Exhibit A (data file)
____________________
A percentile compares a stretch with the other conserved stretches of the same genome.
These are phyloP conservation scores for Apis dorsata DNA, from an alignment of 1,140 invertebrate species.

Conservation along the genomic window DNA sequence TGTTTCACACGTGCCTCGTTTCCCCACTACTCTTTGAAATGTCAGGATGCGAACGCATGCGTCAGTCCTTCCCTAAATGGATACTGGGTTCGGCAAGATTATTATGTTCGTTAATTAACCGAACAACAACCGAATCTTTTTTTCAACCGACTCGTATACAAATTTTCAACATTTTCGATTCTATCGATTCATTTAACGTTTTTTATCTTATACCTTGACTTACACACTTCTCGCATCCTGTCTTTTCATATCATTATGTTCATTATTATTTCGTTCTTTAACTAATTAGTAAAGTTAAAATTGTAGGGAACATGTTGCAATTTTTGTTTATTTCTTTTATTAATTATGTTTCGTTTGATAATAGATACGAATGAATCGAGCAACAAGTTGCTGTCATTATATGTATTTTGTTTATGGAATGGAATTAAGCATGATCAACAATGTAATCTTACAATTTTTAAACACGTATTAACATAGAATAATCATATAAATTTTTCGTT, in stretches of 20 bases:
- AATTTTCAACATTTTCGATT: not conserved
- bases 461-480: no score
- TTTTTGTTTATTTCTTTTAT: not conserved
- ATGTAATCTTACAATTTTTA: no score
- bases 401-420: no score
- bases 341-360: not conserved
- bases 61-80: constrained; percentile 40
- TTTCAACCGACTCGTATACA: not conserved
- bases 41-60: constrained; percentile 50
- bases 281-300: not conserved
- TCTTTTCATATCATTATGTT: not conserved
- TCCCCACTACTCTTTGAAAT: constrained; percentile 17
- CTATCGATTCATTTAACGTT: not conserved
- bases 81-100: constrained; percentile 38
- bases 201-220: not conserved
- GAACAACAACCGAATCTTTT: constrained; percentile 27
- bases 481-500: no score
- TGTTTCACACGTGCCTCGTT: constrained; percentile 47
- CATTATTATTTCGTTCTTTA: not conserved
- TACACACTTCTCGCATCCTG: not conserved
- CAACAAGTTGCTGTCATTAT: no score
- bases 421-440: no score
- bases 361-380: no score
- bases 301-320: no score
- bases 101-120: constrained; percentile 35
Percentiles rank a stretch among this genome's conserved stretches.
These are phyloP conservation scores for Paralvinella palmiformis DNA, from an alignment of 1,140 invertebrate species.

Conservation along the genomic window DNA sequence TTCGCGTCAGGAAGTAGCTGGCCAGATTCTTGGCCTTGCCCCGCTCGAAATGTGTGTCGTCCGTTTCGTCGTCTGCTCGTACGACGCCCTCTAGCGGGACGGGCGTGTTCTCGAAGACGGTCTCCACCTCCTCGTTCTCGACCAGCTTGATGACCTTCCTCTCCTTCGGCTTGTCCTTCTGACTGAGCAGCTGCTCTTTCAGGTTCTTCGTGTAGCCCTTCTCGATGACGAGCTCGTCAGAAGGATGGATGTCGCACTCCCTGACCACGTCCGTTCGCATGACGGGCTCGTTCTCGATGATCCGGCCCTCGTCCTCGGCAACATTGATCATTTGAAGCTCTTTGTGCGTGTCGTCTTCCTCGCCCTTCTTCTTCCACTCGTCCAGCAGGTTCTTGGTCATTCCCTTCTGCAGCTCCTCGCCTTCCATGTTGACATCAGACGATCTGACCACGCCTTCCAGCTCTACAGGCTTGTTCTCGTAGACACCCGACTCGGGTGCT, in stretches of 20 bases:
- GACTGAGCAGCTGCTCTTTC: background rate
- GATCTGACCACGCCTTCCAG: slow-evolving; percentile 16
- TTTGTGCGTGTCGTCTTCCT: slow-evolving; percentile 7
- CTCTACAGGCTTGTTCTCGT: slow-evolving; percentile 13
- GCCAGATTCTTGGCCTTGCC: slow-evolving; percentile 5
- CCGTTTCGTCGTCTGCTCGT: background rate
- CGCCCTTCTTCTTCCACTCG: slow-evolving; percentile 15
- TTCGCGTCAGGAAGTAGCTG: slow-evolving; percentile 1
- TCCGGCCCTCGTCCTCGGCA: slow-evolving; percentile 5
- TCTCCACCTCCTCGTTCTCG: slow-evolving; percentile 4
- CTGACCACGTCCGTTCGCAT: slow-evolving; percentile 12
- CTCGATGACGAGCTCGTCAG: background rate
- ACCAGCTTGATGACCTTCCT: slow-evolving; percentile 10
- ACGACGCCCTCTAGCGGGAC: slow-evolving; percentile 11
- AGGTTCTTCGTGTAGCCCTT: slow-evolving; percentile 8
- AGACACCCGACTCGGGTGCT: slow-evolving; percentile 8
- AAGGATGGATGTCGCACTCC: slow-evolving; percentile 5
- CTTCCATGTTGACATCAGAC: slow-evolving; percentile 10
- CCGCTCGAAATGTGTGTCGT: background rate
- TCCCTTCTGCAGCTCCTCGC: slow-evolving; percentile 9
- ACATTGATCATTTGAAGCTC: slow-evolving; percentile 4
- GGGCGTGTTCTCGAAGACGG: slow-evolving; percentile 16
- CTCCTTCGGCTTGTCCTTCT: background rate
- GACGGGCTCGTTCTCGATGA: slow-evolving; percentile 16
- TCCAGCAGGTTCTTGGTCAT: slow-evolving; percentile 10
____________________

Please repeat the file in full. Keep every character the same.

A percentile compares a stretch with the other conserved stretches of the same genome.
These are phyloP conservation scores for Apis dorsata DNA, from an alignment of 1,140 invertebrate species.

Conservation along the genomic window DNA sequence TGTTTCACACGTGCCTCGTTTCCCCACTACTCTTTGAAATGTCAGGATGCGAACGCATGCGTCAGTCCTTCCCTAAATGGATACTGGGTTCGGCAAGATTATTATGTTCGTTAATTAACCGAACAACAACCGAATCTTTTTTTCAACCGACTCGTATACAAATTTTCAACATTTTCGATTCTATCGATTCATTTAACGTTTTTTATCTTATACCTTGACTTACACACTTCTCGCATCCTGTCTTTTCATATCATTATGTTCATTATTATTTCGTTCTTTAACTAATTAGTAAAGTTAAAATTGTAGGGAACATGTTGCAATTTTTGTTTATTTCTTTTATTAATTATGTTTCGTTTGATAATAGATACGAATGAATCGAGCAACAAGTTGCTGTCATTATATGTATTTTGTTTATGGAATGGAATTAAGCATGATCAACAATGTAATCTTACAATTTTTAAACACGTATTAACATAGAATAATCATATAAATTTTTCGTT, in stretches of 20 bases:
- AATTTTCAACATTTTCGATT: not conserved
- bases 461-480: no score
- TTTTTGTTTATTTCTTTTAT: not conserved
- ATGTAATCTTACAATTTTTA: no score
- bases 401-420: no score
- bases 341-360: not conserved
- bases 61-80: constrained; percentile 40
- TTTCAACCGACTCGTATACA: not conserved
- bases 41-60: constrained; percentile 50
- bases 281-300: not conserved
- TCTTTTCATATCATTATGTT: not conserved
- TCCCCACTACTCTTTGAAAT: constrained; percentile 17
- CTATCGATTCATTTAACGTT: not conserved
- bases 81-100: constrained; percentile 38
- bases 201-220: not conserved
- GAACAACAACCGAATCTTTT: constrained; percentile 27
- bases 481-500: no score
- TGTTTCACACGTGCCTCGTT: constrained; percentile 47
- CATTATTATTTCGTTCTTTA: not conserved
- TACACACTTCTCGCATCCTG: not conserved
- CAACAAGTTGCTGTCATTAT: no score
- bases 421-440: no score
- bases 361-380: no score
- bases 301-320: no score
- bases 101-120: constrained; percentile 35
Percentiles rank a stretch among this genome's conserved stretches.
These are phyloP conservation scores for Paralvinella palmiformis DNA, from an alignment of 1,140 invertebrate species.

Conservation along the genomic window DNA sequence TTCGCGTCAGGAAGTAGCTGGCCAGATTCTTGGCCTTGCCCCGCTCGAAATGTGTGTCGTCCGTTTCGTCGTCTGCTCGTACGACGCCCTCTAGCGGGACGGGCGTGTTCTCGAAGACGGTCTCCACCTCCTCGTTCTCGACCAGCTTGATGACCTTCCTCTCCTTCGGCTTGTCCTTCTGACTGAGCAGCTGCTCTTTCAGGTTCTTCGTGTAGCCCTTCTCGATGACGAGCTCGTCAGAAGGATGGATGTCGCACTCCCTGACCACGTCCGTTCGCATGACGGGCTCGTTCTCGATGATCCGGCCCTCGTCCTCGGCAACATTGATCATTTGAAGCTCTTTGTGCGTGTCGTCTTCCTCGCCCTTCTTCTTCCACTCGTCCAGCAGGTTCTTGGTCATTCCCTTCTGCAGCTCCTCGCCTTCCATGTTGACATCAGACGATCTGACCACGCCTTCCAGCTCTACAGGCTTGTTCTCGTAGACACCCGACTCGGGTGCT, in stretches of 20 bases:
- GACTGAGCAGCTGCTCTTTC: background rate
- GATCTGACCACGCCTTCCAG: slow-evolving; percentile 16
- TTTGTGCGTGTCGTCTTCCT: slow-evolving; percentile 7
- CTCTACAGGCTTGTTCTCGT: slow-evolving; percentile 13
- GCCAGATTCTTGGCCTTGCC: slow-evolving; percentile 5
- CCGTTTCGTCGTCTGCTCGT: background rate
- CGCCCTTCTTCTTCCACTCG: slow-evolving; percentile 15
- TTCGCGTCAGGAAGTAGCTG: slow-evolving; percentile 1
- TCCGGCCCTCGTCCTCGGCA: slow-evolving; percentile 5
- TCTCCACCTCCTCGTTCTCG: slow-evolving; percentile 4
- CTGACCACGTCCGTTCGCAT: slow-evolving; percentile 12
- CTCGATGACGAGCTCGTCAG: background rate
- ACCAGCTTGATGACCTTCCT: slow-evolving; percentile 10
- ACGACGCCCTCTAGCGGGAC: slow-evolving; percentile 11
- AGGTTCTTCGTGTAGCCCTT: slow-evolving; percentile 8
- AGACACCCGACTCGGGTGCT: slow-evolving; percentile 8
- AAGGATGGATGTCGCACTCC: slow-evolving; percentile 5
- CTTCCATGTTGACATCAGAC: slow-evolving; percentile 10
- CCGCTCGAAATGTGTGTCGT: background rate
- TCCCTTCTGCAGCTCCTCGC: slow-evolving; percentile 9
- ACATTGATCATTTGAAGCTC: slow-evolving; percentile 4
- GGGCGTGTTCTCGAAGACGG: slow-evolving; percentile 16
- CTCCTTCGGCTTGTCCTTCT: background rate
- GACGGGCTCGTTCTCGATGA: slow-evolving; percentile 16
- TCCAGCAGGTTCTTGGTCAT: slow-evolving; percentile 10